What’s your Possibility Pose?
How we do our yoga is how we do our life. So what’s possible in yours? By Andrea Marcum
Reading time: 6 minutes
In my book Close to Om, I ask readers to choose a pose that’s challenging — one that, for whatever reason, has them feeling stuck. We call this their Possibility Pose and use it as a laboratory for learning. Sure, to learn the mechanics behind why it might be intimidating as a flexibility, strength or balance test, but even more as a portal to discover that how we do one thing is how we do everything.
I’m going to propose that you pick a Possibility Pose too. Which posture has you feeling a bit stuck right now?
Embracing possibility requires courage and patience. In yoga philosophy that’s abhyasa (consistent practice over a long period of time) and vairagya (without expectation of an immediate or particular outcome). Often possibility is hidden in the folds of what we’ve not yet allowed ourselves to see.
Your Possibility Pose is a tangible tool to observe your process. Imagine yourself as being on safari. Enjoy studying the wild animal that is your brain. Instead of chasing the end result, map your progress so that you can better understand how you arrive at it. (Pro-tip: there’s no way any one of us is going to stay with something over time if we don’t enjoy it, so let’s keep this playful! Even Albert Einstein said, “Creativity is intelligence having fun!”)
BAKASANA (CROW POSE)
Bakaasana (crow pose) is a popular Possibility Pose because for many of us it represents a fair amount of fear. It also lends itself to a number of different iterations and experience levels along our way. Bakasana doesn’t have to be your Possibility Pose, but you can use this deconstruction as a guideline for incremental progress when it comes to your own.
Begin by finding your way into child’s pose. We tend to think of the term ‘asana’ as meaning posture or pose and assume it to involve physical prowess or flexibility, but it actually translates as ‘comfortable seat’. In the Eight Limbs of Patanjali’s Yoga Sutras, asana comes before pranayama (breath work) on purpose. We can’t be agitated and restless and hope to focus on the subtle nuances of our breath. And comfortable seat is not only our physical stance — it means being comfortable sitting with ourselves psychologically too. I find this to be the juiciest, hardest, and most fruitful part of the equation. If you opted to stay here and make this your Possibility Pose it wouldn’t bother me one bit.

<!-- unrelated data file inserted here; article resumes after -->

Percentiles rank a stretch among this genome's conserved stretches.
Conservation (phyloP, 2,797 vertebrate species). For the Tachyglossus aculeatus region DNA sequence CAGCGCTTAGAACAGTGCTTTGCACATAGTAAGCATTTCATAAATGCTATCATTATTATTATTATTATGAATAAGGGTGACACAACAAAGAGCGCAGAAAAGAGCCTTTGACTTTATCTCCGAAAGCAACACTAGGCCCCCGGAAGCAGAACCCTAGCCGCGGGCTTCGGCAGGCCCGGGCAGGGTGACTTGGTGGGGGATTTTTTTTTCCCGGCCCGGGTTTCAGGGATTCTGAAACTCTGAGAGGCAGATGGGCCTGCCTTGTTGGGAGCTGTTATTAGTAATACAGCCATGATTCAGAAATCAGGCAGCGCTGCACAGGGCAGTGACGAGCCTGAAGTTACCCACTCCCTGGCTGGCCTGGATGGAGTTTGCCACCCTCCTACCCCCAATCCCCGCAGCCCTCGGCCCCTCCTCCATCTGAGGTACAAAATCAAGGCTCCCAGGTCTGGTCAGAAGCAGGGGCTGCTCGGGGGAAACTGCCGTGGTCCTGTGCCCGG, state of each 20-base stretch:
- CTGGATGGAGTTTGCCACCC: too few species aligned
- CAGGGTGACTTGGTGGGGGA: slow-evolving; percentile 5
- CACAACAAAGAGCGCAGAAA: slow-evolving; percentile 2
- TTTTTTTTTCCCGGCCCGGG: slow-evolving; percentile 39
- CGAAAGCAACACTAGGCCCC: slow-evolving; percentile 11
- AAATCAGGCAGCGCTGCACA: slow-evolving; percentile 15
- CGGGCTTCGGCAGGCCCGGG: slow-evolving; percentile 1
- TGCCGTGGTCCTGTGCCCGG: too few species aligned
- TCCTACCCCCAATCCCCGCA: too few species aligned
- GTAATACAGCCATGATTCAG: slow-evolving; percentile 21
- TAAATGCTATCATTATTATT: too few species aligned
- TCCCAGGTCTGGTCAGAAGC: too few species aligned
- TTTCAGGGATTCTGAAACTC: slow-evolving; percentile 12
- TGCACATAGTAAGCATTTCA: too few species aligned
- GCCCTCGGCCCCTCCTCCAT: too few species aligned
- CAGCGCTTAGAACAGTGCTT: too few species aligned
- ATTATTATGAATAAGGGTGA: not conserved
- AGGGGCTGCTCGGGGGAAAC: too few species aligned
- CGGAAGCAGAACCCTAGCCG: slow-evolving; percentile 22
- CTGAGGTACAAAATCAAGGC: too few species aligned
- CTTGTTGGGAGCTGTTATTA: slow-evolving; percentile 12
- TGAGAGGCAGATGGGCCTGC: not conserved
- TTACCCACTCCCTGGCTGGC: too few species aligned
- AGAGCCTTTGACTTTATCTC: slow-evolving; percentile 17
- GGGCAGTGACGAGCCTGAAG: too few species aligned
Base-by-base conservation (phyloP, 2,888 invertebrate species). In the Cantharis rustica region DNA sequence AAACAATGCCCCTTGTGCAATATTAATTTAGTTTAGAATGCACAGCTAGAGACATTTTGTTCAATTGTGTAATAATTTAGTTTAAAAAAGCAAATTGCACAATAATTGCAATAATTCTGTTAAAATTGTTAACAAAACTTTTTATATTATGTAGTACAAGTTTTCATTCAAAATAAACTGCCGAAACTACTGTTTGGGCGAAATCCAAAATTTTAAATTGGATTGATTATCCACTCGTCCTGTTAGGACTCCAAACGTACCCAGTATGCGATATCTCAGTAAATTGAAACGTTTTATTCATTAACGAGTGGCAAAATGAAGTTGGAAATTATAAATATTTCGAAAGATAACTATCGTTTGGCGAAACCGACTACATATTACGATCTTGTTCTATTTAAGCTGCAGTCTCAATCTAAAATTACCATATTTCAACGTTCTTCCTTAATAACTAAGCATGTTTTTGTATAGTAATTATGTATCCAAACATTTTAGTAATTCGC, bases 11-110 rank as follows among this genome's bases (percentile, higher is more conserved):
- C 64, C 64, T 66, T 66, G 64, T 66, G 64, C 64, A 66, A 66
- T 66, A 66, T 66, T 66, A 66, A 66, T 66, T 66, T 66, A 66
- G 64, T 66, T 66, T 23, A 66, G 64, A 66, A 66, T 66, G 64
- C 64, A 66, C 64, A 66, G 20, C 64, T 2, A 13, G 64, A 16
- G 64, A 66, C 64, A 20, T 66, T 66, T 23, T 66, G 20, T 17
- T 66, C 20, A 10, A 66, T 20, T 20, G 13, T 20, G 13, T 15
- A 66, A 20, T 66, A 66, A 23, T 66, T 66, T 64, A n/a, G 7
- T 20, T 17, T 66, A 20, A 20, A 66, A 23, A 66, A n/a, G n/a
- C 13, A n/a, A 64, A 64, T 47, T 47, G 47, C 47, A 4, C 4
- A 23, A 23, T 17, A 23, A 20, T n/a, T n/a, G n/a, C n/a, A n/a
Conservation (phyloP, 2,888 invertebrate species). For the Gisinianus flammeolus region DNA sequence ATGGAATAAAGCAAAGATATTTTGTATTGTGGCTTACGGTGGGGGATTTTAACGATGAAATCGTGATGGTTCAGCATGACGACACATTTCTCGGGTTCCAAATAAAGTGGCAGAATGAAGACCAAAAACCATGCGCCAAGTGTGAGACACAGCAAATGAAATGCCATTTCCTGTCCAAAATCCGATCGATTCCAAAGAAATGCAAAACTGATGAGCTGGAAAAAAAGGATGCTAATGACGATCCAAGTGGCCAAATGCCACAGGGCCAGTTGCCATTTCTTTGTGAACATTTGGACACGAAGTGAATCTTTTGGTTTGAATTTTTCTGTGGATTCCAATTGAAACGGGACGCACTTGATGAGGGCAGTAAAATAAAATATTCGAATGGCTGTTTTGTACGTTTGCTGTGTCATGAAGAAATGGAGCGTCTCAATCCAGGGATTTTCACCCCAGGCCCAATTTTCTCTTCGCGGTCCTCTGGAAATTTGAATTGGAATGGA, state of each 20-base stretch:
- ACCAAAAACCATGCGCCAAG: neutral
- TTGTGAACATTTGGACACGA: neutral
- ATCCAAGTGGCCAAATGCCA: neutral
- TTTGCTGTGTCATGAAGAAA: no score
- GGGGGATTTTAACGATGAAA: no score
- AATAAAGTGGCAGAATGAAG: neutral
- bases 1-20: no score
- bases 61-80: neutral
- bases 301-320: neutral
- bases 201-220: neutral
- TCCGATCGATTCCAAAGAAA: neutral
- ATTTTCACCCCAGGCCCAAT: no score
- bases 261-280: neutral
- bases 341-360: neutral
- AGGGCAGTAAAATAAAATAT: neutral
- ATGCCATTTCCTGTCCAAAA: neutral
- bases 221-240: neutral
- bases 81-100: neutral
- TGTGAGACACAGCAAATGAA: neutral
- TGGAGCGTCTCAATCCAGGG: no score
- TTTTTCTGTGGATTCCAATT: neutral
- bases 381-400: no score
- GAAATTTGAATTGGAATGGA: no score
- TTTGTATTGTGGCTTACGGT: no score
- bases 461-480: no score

“Your Possibility Pose is a tangible tool to observe your process. Imagine yourself as being on safari. Enjoy studying the wild animal that is your brain. Instead of chasing the end result, map your progress so that you can better understand how you arrive at it.”
Bakasana begins as a squat, and that might be where it remains. Or perhaps at some point your crow leaves the ground and takes flight. Either way, we’re going to start at the beginning… possibility is born out of a beginner’s mind.
If your hips are tight or you are feeling this a lot in your calves, shins, ankles, or lower back, you are going to want to take a generous stance. Start with hip distance and if you need more room don’t hesitate to take your feet a bit wider. It might be helpful to sit on a block or two, or to take a rolled-up blanket or beach towel and place it underneath your heels if they’re way off the ground. There’s a lot of flexibility required to squat like this, and the longer you hang out in it the louder the sensations become, so be kind. Just because it looks simple when we see other people do it, doesn’t mean it’s easy when it’s our turn. That’s the beauty of yoga and what keeps it interesting no matter what version of the pose we’re doing and no matter how many years we’ve been doing it for.
If your squat is feeling steady, bring your hands into prayer position in front of your chest. Let your elbows gently nudge your inner thighs, this might facilitate a deeper inner thigh stretch and it’s educating the relationship of your arms and legs in Bakasana too. Pay close attention to what you’re feeling. Sharp or electrical sensations are a warning not to go so far, whereas the dull roar of something happening is progress.
Try to make peace with what is instead of frantically yearning for something that isn’t. Encourage yourself to be inquisitive instead of indulging impatience. Finding these subtleties might hold more learning potential than visiting the fully formed pose. Notice where your mind wanders off to and gently encourage it back to the project at hand. Take a good look around while you’re here. You can glean fascinating personal development intel from where you’re sitting right now.
If and when you feel ready to take things a little bit further, try this. Come into a plank (upper push up) position. Shift your body forward enough that your shoulders are right over your wrists – this is where they’ll need to live when the full pose comes into the picture. It’s probably further forward and more precarious than you are used to. Just have fun experimenting.